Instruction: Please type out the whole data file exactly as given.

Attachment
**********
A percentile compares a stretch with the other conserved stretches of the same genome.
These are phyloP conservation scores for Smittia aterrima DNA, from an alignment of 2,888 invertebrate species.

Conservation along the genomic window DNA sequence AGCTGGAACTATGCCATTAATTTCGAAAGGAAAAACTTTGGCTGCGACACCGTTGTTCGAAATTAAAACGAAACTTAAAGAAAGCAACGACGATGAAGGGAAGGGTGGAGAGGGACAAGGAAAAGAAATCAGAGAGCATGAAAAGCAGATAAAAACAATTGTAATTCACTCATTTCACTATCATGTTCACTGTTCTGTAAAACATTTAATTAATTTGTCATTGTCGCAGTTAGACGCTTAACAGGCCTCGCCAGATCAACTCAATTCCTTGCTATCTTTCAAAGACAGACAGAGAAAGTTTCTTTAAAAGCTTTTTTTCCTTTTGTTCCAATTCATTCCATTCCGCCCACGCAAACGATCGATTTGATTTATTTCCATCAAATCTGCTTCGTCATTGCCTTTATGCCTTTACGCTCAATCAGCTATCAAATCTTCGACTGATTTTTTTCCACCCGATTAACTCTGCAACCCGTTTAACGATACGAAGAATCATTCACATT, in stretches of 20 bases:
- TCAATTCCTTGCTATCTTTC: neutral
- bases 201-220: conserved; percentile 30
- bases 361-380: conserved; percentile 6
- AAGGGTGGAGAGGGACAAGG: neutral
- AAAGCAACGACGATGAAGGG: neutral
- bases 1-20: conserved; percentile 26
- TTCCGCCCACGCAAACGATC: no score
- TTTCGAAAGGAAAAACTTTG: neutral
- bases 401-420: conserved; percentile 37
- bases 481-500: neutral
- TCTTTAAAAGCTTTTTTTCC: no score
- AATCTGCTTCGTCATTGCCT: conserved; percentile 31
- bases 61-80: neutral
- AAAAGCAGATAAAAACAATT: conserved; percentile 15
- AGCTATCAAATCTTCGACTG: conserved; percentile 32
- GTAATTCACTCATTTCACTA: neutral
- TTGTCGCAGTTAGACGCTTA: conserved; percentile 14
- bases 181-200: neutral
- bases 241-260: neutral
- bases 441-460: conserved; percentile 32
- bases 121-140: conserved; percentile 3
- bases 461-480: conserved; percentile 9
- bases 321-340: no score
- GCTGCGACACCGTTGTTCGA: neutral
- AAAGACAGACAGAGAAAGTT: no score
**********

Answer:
A percentile compares a stretch with the other conserved stretches of the same genome.
These are phyloP conservation scores for Smittia aterrima DNA, from an alignment of 2,888 invertebrate species.

Conservation along the genomic window DNA sequence AGCTGGAACTATGCCATTAATTTCGAAAGGAAAAACTTTGGCTGCGACACCGTTGTTCGAAATTAAAACGAAACTTAAAGAAAGCAACGACGATGAAGGGAAGGGTGGAGAGGGACAAGGAAAAGAAATCAGAGAGCATGAAAAGCAGATAAAAACAATTGTAATTCACTCATTTCACTATCATGTTCACTGTTCTGTAAAACATTTAATTAATTTGTCATTGTCGCAGTTAGACGCTTAACAGGCCTCGCCAGATCAACTCAATTCCTTGCTATCTTTCAAAGACAGACAGAGAAAGTTTCTTTAAAAGCTTTTTTTCCTTTTGTTCCAATTCATTCCATTCCGCCCACGCAAACGATCGATTTGATTTATTTCCATCAAATCTGCTTCGTCATTGCCTTTATGCCTTTACGCTCAATCAGCTATCAAATCTTCGACTGATTTTTTTCCACCCGATTAACTCTGCAACCCGTTTAACGATACGAAGAATCATTCACATT, in stretches of 20 bases:
- TCAATTCCTTGCTATCTTTC: neutral
- bases 201-220: conserved; percentile 30
- bases 361-380: conserved; percentile 6
- AAGGGTGGAGAGGGACAAGG: neutral
- AAAGCAACGACGATGAAGGG: neutral
- bases 1-20: conserved; percentile 26
- TTCCGCCCACGCAAACGATC: no score
- TTTCGAAAGGAAAAACTTTG: neutral
- bases 401-420: conserved; percentile 37
- bases 481-500: neutral
- TCTTTAAAAGCTTTTTTTCC: no score
- AATCTGCTTCGTCATTGCCT: conserved; percentile 31
- bases 61-80: neutral
- AAAAGCAGATAAAAACAATT: conserved; percentile 15
- AGCTATCAAATCTTCGACTG: conserved; percentile 32
- GTAATTCACTCATTTCACTA: neutral
- TTGTCGCAGTTAGACGCTTA: conserved; percentile 14
- bases 181-200: neutral
- bases 241-260: neutral
- bases 441-460: conserved; percentile 32
- bases 121-140: conserved; percentile 3
- bases 461-480: conserved; percentile 9
- bases 321-340: no score
- GCTGCGACACCGTTGTTCGA: neutral
- AAAGACAGACAGAGAAAGTT: no score